Dr. Lynn Zechiedrich, the Kyle and Josephine Morrow Chair in Molecular Virology and Microbiology at Baylor College of Medicine, this week was named a Fellow of the National Academy of Inventors (NAI).
Election to NAI Fellow status is the highest professional accolade bestowed to academic inventors who have demonstrated a prolific spirit of innovation in creating or facilitating outstanding inventions that have made a tangible impact on quality of life, economic development and welfare of society.
Zechiedrich is recognized internationally for her work on DNA structure and function and the closely related fields of DNA topoisomerases and bacterial resistance to the fluoroquinolone antibiotics. The bacterial targets for fluoroquinolones, the topoisomerases, modulate how underwound or overwound the DNA double-helix is in cells, a process known as DNA supercoiling. Working at the interface of biophysics, mathematics, microbiology and medicine, Zechiedrich has developed supercoiled minivectors for dual use - physiologically relevant DNA substrates for enzymes like the topoisomerases that act on DNA and also gene therapy delivery vectors. Minivectors are made up of only the DNA sequence of interest and offer several advantages.
“In all respects, supercoiled DNA differs from the canonical rigid DNA double-helix you see pictured in textbooks. Trying to figure out how these differences affect topoisomerases and the drugs that target the topoisomerases led us to work hard to figure out how to make high quantities of supercoiled minivectors,” Zechiedrich said. “I have been so lucky to work with such wonderful colleagues, most importantly Dr. Jonathan Fogg, senior staff scientist at Baylor College of Medicine, who enabled us to use minivectors for gene delivery.”
As gene therapy delivery vectors, minivectors avoid the toxicity of viruses, last longer than plasmids (more than 10-times longer DNA circles containing bacterial sequences toxic to human cells), survive human serum, withstand nebulization for delivery to the lungs and survive and continue gene delivery in even hard-to-transfect cells longer than small interfering RNAs (siRNA) currently used to silence genes in the laboratory research setting. This breakthrough patented technology forms the basis of Twister Biotech, Inc., a Baylor College of Medicine spin-out company, of which Zechiedrich is founder and chief scientific officer.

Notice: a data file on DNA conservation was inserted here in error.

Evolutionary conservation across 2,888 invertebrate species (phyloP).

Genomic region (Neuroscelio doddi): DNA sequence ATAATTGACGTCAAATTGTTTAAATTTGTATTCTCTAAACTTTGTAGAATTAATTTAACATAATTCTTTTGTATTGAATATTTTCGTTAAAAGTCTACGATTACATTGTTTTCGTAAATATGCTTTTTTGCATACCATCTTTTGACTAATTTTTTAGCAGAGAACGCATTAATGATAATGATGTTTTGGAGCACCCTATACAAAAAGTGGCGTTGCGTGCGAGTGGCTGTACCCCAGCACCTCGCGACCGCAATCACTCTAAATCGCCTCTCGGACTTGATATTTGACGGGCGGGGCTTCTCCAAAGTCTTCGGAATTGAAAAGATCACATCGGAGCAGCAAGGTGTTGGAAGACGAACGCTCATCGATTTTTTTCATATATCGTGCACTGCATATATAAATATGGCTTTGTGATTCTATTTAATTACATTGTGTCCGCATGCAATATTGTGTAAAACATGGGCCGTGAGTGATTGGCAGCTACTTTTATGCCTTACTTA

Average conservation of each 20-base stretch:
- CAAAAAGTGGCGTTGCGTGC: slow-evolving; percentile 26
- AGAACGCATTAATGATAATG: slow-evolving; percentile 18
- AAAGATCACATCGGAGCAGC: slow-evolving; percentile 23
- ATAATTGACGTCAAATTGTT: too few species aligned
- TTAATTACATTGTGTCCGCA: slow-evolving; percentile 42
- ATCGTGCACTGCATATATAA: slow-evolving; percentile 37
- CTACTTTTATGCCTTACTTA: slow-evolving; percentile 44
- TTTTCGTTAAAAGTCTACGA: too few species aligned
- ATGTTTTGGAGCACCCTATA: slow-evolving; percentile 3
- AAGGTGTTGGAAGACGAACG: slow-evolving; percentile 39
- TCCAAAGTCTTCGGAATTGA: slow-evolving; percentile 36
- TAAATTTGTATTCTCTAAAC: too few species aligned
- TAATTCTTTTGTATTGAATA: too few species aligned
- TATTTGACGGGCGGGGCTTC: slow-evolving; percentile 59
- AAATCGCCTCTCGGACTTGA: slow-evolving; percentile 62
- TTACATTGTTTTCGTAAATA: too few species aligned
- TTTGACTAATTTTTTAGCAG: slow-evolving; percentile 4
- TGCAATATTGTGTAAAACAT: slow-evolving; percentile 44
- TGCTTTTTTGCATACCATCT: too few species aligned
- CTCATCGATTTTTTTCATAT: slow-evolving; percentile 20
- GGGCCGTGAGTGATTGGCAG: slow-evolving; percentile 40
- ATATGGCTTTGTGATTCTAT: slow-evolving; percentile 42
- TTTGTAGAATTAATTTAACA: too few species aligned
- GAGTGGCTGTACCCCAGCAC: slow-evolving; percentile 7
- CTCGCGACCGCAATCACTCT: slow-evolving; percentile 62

Zechiedrich was one of 155 academic inventors named as an NAI fellow this week. The 2017 fellows are named inventors on nearly 6,000 issued U.S. patents, bringing the collective patents held by all NAI Fellows to more than 32,000 issued U.S. patents. Zechiedrich is the second BCM faculty member to be named an NAI fellow. Earlier this year, Baylor College of Medicine became an NAI member institution.
Included among all NAI Fellows are more than 100 presidents and senior leaders of research universities and non-profit research institutes; 439 members of the National Academies of Sciences, Engineering, and Medicine; 36 inductees of the National Inventors Hall of Fame; 52 recipients of the U.S. National Medal of Technology and Innovation and U.S. National Medal of Science; 29 Nobel Laureates; 261 AAAS Fellows; 168 IEEE Fellows; and 142 Fellows of the American Academy of Arts & Sciences, among other awards and distinctions.
Zechiedrich and the other 2017 NAI fellows will be inducted as part of the seventh annual NAI Conference in Washington, D.C., in April 2018. In addition, the 2017 NAI Fellows will be highlighted with a full-page announcement in the Jan. 19, 2018, issue of the Chronicle of Higher Education and in upcoming issues of Science and Technology and Innovation, the journal of the NAI.